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Ukraine leads in ease of access to special services archives

Author : Natalia Lebed

Respondent : Andriy Kohut

Find out an exclusive interview with Andriy Kohut, the director of the Security Service (SBU) archive
18:42, 4 December 2019

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It is 1991, the collapse of the Soviet Union. What happens to archives of special services?

If you mean the myth that all the documents were urgently taken to Moscow, this did not happen. First of all, in Soviet times everything was very strictly regulated. In the spring of 1990, two orders were issued - No. 00111 and No. 00150 (the last one in our custody), allowing the destruction of documents. These were perestroika and glasnost, and this could not but affect the mood inside the then KGB. Well, plus the events in Berlin, where protesters seized the Stasi building (Ministry of State Security, GDR special services, - ed.), along with all the archives and those documents that simply lay on the desks of the employees. Taking this into account, Moscow decided to play it safe for the future and issued the orders mentioned, which said, incidentally, that the agent’s files were not preserved. This meant that agents could be destroyed at any time - as soon as necessary. As a result, cases from the 60s to 80s were destroyed. And only the archive of the NKVD internal troops was exported to Russia.

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That is, the affairs of agents who worked before the early 1960s were preserved?

Good question. The destruction of documents in 1990 was not the first mass destruction action. The first mass destruction occurred after the death of Stalin. It was then, according to researchers, that the largest array of documents was “mowed.” And after that, every political change entailed a new sweep of archival materials.

So what do we have in the bottom line? How many storage units?

There are more than 224 thousand storage units in Kyiv, amounting to seven kilometers, if you stretch them in length, plus more than 700 thousand in the regions. In general, the SBU archive was created in 1994.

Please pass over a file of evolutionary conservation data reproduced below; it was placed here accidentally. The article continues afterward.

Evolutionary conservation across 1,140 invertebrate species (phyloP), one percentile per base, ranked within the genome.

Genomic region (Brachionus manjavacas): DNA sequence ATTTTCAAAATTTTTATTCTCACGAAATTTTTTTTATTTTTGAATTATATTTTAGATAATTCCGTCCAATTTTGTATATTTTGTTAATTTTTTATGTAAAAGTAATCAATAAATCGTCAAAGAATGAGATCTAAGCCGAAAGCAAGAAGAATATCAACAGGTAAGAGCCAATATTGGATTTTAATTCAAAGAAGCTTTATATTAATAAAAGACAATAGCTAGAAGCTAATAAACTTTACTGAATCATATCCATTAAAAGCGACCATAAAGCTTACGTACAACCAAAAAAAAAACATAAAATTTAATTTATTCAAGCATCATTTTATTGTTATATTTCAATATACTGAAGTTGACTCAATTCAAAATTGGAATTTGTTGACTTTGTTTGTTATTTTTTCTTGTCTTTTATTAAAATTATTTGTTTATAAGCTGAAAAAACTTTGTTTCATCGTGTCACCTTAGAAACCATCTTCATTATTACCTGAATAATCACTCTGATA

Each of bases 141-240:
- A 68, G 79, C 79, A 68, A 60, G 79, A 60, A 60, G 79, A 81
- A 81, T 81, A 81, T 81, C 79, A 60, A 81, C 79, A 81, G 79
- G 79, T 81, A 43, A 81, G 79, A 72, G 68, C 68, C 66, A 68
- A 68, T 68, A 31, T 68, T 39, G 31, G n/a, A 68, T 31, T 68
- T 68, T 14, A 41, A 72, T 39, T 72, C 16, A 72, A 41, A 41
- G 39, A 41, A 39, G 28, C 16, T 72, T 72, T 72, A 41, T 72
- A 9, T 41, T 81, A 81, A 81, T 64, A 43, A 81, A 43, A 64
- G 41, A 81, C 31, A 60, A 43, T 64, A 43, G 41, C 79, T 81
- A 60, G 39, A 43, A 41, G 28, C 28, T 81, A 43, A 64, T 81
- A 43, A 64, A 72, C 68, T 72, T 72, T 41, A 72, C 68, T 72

Why so late?

In 1991, the National Security Service was created, then in 1992, the SBU was founded, and in 1994 the law on the National Archival Fund was adopted and, according to it, the branch National Archive of the Security Service of Ukraine was founded. And only in 2011, the archive was created as a separate institution.

You keep documents related to past events ...

Yes, those that belong to the National Archival Fund. In fact, everything that now originates in 1917-1918 and ends in 1991.

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Does the state allocate funds for you to digitize the documents?

The law on access to the archives of repressive bodies provides that digitization must take place. At whose expense? At the expense of taxpayers or the state budget. We receive all our funds through the Security Service, and other archives - either through the state archival service, or (if these are regional archives) - through regional administrations. Therefore, different archives have different material and technical support, storage conditions. Therefore, to be honest, if we talk about archiving as such, then everything is sad here. After all, digitization is not just a photograph of a page.

Open source

After all, it needs to be systematized later...

There is one more problem. In the early 1990s, not only part of the cases per se was destroyed, but also reference support, which made it possible to quickly find out where it was.  Accordingly, when we create an nth number of copies, including electronic ones, we do not come close to digitizing the archive. And in order to get closer, we need certain indexes, pointers, and, of course, software that allows us to understand what we have digitized. The software must be licensed, this is necessary even from a security point of view. That is, while the situation is this: the more you accumulate digital copies without proper elaboration, the more problems there are with their systematization in the future.

In a word, everything again comes down to money. Why don’t you just make the digitization service paid?

The idea is good and bad. Theoretically, payment is possible. But from a practical point of view, payment also means administration costs — accounting maintenance, legal advice, and the like. On the other hand, we are the archive of the Security Service. And the Security Service for its support receives money only from the state. And the state, in turn, has a moral responsibility to ensure that citizens have the opportunity to get acquainted with all documents for free. Too specific is this group of archival units related to repression and human rights violation...

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When you first started working here, what struck you the most?

The number of cases. One thing is when you hear about all these huge numbers (for example, those killed during the great terror), and another when you see with your own eyes. You start flipping through the affairs of the executed. And the whole case has a couple of millimeters thick. In this case, the first document is the decision on the institution of the case, then the protocol of the interrogation of another person, which refers to the person in relation to whom the case was opened, then the protocol of the interrogation of the person involved in the case, where he denies all the charges, then the decision on the execution, and that, in fact, is all.